(I can’t imagine how much cooler that memory would be if I had done it in front of the greatest basketball player of the 21st century. I would likely lead with it during introductions to strangers, telling them that I’m Casey, and LeBron James once screamed “that dude can shoot” at me.)
At these same nationals, we were forced to play with an altered basketball. In the early aughts, Tracy McGrady lent his likeness to a sporting goods company that made a basketball with an extra leather panel, allegedly to improve grip. It felt like holding an entirely different object, and with every dribble you could sense the sheer idiocy of a room full of marketers attempting to create a new stream of revenue from such a lemon of an idea. Why did the best high school players in the world have to play with these monstrosities? Because the company selling that stupid ball bought a sponsorship spot at the tournament, because that’s what AAU basketball is.
We drove hours to these tournaments, usually in SUVs and church vans, eating candy and talking shit about music and girls. We ate fast food right before games, which were held within hours of one another, back-to-back, in some shitty gym in rural Lancaster. We tried shit on the court that would make our high school coaches wring our necks. This was during the height of the And1 mixtape phenomenon, and barrel roll dribbles were common during the games.
AAU games are refereed by rec league crews, local guys who haven’t even qualified to officiate high school games. The role of the coaches, for the most part, is more chauffeur than tactician. The best teams we played were the best teams because they somehow got four major-conference D1 players on the roster, not because they had the best or really any coaching. They were usually coached by a guy in Reeboks with a fat-man sweat towel over his shoulder, men who shouted a lot and implored people to get back on defense. They didn’t actually run plays beyond a handful of half-court motion picks.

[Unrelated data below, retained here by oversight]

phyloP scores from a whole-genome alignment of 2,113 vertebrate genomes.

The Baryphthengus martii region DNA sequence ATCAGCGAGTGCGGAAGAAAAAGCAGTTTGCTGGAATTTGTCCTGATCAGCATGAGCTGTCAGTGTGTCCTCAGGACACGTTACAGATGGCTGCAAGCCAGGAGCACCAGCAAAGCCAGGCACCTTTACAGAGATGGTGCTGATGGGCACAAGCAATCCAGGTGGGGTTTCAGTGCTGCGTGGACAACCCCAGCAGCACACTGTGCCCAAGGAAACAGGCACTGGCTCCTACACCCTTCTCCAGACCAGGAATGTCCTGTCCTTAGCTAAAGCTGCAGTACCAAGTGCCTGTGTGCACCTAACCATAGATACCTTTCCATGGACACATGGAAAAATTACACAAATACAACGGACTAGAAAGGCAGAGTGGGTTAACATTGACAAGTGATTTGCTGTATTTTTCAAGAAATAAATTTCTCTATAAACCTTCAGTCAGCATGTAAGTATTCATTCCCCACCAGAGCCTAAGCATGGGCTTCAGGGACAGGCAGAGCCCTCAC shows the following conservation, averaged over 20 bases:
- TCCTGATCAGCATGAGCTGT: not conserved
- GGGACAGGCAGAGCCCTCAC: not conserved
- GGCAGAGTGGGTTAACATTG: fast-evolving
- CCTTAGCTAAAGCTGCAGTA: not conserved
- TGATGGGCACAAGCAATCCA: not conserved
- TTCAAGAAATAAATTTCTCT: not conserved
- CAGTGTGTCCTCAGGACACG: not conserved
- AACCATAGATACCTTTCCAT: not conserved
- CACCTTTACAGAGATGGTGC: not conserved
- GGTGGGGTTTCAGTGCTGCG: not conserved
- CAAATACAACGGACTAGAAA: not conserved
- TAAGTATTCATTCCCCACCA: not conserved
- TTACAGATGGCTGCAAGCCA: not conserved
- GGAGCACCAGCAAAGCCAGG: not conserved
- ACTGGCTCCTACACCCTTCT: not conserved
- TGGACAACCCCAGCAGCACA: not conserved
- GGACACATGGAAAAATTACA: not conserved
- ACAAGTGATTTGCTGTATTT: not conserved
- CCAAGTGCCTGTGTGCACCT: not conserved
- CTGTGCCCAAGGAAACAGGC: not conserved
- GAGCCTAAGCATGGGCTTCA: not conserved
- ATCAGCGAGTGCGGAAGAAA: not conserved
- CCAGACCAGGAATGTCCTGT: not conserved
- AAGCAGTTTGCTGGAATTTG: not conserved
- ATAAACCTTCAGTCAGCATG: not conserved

All of this is to say that whatever LeBron James is doing at his son’s AAU games, it isn’t a distraction for anyone in the gym because there’s nothing to be distracted from. He is not tarnishing anything important, because nothing important is happening there.
Or, anyway, nothing that the old grouches squeaking about it would consider important. I feel at least a bit qualified to speak on behalf of the kids on the other end of Bronny’s dunks, and I can guarantee they told all their friends about it as soon as the game was over—or maybe even at the next timeout, if they kept their phone near the top of their bags. They excitedly talked about it for the fifth time with their parents in the back of an SUV at the Steak ‘n Shake drive-thru. Perhaps 19 years from now, they’ll sit in a hotel room in Seattle 2,500 miles away from their family, somewhere in their early 30s, wistfully remembering all the times that they wowed an audience on a court with the best high school players in the world, a handful of whom are still being paid millions of dollars in the NBA. I’m doing that right now. Maybe they’ll get sentimental and write about those memories and that silly atmosphere for some website that doesn’t exist yet, after another athlete dares to violate the sanctity of AAU and another bunch of grumps get mad about it.
There are writers much better equipped than I to discuss the emotional side of LeBron performing active fatherhood after not having his own father in his life. But I can help fill in the context from the perspective of Bronny Jr.’s opponents who are on the other end of LeBron’s Holy Ghosting when Bronny dunks. I can guarantee you that they love every minute of it.
Casey Taylor is a writer living and working in Pittsburgh. If you’d like to praise him, yell at him, or offer him an unfathomably lucrative writing opportunity, you can email him here or follow him on Twitter.